The Tami Islands (Kalal, Wanam & Idjan), in Morobe Province, Papua New Guinea, are as close to paradise as one can find on today’s Earth. Over the last few years I have been fortunate enough to spend a lot of time here and get to know the people, their history and culture. I shared their grief when, just on two years ago, one of their community leaders and chiefs passed away, only a day or two before I arrived back in the islands, and then just a few days ago I got to share their joy when the recently deceased chief’s daughter, Judith, gave birth to a healthy vibrant pair of twins.
Not one of Judith’s children, but my name sake, Baby Justin of Kalal Village
The circle of life continues it would seem. Only a few days before in my beloved village of Watam near the mouth of the Sepik River, where I honourably sit as one of their chiefs, I arrived to discover my long time friend and associate, in fact one of the people who first took me to Watam, Peter Wali had passed away. Senselessly his death was caused by drinking “Jungle Juice”, or “Steam Yawa”, a potent and obviously deadly home made steam distilled alcohol. I visited the “Haus Krai”, the mourning house, to be met by Peter’s father who was immediately battling his emotions of appreciation at seeing my arrival and his overwhelming grief for loss of his son. We both embraced and broke down crying, the appropriate thing to do at a Haus Krai after all.
So to be in the beautiful Tami’s after the shock and dismay at discovering the senseless death of Peter in Watam, was a welcome thing. The Tami Islanders traditionally participated in a sailing trade route, equally as dynamic but far less well known as trade routes such as Milne Bay’s “Kula Trade”, or the Port Moresby/South Coast “Hiri Trade”. The Vitiaz trade incorporated parts of the Madang and Morobe coastlines and coastal islands (such as the Tami’s) and across the Vitiaz Strait to West New Britain.
My good friend Daniel, a clan and community leader from Wanam in the Tami’s, is as proud of the traditions of this ancient sailing canoe trade as anyone in the Tami’s today. Earlier this year Daniel had presented me with a small replica model of one of the Tami Island’s style trade canoes once used in this famous trade system. The detail that Daniel had put into this model was phenomenal, with intricate rigging and elaborate decoration. This model joins with several equally as detailed models in my possession, including several awesome Kula Canoe models from the Trobriands. The Tami Islander’s are well known for their wood carving abilities, a Tami Island Bowl is featured on the ten kina note, recognised as a cultural symbol of Papua New Guinea, immortalised on the currency along side shell money and other unique items.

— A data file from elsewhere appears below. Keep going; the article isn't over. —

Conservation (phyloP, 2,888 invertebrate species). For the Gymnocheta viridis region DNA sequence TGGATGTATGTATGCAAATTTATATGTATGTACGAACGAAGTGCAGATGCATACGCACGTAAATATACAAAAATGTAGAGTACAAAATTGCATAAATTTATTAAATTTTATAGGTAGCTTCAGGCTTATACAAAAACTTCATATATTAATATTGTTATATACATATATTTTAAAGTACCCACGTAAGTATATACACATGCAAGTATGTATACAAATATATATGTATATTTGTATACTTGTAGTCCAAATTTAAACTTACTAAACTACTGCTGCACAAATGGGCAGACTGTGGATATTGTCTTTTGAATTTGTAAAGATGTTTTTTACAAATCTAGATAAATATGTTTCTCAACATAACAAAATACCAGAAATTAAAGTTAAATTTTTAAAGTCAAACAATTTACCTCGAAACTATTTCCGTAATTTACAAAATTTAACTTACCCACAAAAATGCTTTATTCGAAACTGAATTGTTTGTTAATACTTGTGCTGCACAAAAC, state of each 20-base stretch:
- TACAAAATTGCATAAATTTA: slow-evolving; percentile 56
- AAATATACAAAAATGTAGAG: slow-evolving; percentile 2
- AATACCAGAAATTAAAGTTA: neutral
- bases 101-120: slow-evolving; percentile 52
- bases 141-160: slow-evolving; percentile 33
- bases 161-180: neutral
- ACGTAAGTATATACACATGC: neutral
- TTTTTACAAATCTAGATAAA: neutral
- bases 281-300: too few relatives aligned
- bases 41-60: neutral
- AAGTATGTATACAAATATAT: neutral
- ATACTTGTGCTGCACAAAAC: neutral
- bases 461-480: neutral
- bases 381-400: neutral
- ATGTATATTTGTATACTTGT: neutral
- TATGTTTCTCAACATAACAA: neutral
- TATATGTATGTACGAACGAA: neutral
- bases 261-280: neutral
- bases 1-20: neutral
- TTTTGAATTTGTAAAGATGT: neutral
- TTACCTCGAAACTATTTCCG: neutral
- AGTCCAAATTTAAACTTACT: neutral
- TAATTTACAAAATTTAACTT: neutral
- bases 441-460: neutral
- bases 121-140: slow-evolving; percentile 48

Ten Kina note with a Tami Islands' Bowl in the centre
Along with the proud trade history, the intricate carving ability many other aspects of traditional Tami Island life still exists today. Traditional dancing, theatre, music and costumes (bilas) are still part of regular life in the Tami Islands. The bilas also reflects the great Canoe traditions with the head dress in the shape of a sea going canoe.
Traditional dress replicates the ocean going canoe history in it’s head dress
Tami Islands Dancing
So having only a few months ago received the small model canoe I was certainly not expecting another gift when I landed in Wanam Village a few days ago. Daniel greeted me on the beach as I landed to tell me he had a surprise for me. We walked the short distance to his house and found waiting for me a significantly larger replica of a Tami Islands sea going sailing canoe as used in the Vitiaz trade. It had equal the amount of intricate carving and rigging as the small model I received earlier, it was just BIGGER!
A much larger replica of a Tami Islands Sea Going Canoe on the beach at Wanam
Well it’s certainly an honour to receive such a wonderful gift, but how can I get it home? Where am I going to put it? Will I ever get it through Quarantine importation?? But I can’t say no, that would be a major cultural insult! I had to take it, there was no question of that. I was going to have to call in some favours to get the canoe home and then take my chance with the inconsistent often contradictory Australian Quarantine officers on arrival.
Taking the Canoe out for it’s ultimate ride home
Craning the canoe onto the funnel deck of MV Orion for the ride home
Eventually the canoe arrived home last Tuesday, and as predicted the Quarantine officials had no idea what to do. It took them 4 hours and dozens of phone calls to decide on a course of action. The canoe was fumigated the next morning with methyl bromide and at a cost of $450 to me! It is now sitting in my driveway, I wonder what the neighbours think it is……….